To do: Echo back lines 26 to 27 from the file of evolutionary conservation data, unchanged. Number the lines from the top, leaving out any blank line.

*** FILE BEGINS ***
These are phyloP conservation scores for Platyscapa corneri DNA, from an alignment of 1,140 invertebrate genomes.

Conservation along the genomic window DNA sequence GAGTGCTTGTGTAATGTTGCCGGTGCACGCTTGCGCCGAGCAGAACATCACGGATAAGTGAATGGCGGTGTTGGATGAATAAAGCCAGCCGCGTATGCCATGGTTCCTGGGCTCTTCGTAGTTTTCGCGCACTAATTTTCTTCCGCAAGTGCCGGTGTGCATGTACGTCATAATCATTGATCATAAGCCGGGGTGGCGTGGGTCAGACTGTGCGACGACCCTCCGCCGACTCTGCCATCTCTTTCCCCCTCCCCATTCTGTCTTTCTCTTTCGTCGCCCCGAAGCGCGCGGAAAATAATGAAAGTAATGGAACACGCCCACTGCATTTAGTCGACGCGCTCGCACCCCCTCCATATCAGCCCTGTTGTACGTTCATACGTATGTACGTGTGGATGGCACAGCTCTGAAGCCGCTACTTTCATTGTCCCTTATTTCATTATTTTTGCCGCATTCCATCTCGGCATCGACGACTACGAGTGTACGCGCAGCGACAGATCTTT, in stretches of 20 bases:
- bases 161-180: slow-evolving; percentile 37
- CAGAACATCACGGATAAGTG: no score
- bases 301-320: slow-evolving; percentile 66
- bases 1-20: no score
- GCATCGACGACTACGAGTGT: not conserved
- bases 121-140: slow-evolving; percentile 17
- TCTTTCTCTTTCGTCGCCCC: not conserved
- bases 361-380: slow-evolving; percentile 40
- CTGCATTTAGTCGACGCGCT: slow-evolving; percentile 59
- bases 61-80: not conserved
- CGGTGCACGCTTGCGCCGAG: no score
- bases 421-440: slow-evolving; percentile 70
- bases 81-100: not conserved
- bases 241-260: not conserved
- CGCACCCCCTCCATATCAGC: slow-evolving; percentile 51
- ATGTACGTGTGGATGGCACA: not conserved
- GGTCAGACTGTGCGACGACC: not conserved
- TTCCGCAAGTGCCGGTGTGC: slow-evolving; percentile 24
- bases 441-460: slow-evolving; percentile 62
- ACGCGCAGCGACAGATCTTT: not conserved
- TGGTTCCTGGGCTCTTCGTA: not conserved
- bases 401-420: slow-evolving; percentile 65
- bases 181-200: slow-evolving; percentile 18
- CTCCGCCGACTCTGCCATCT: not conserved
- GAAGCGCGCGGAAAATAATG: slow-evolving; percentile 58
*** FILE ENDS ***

- CTCCGCCGACTCTGCCATCT: not conserved
- GAAGCGCGCGGAAAATAATG: slow-evolving; percentile 58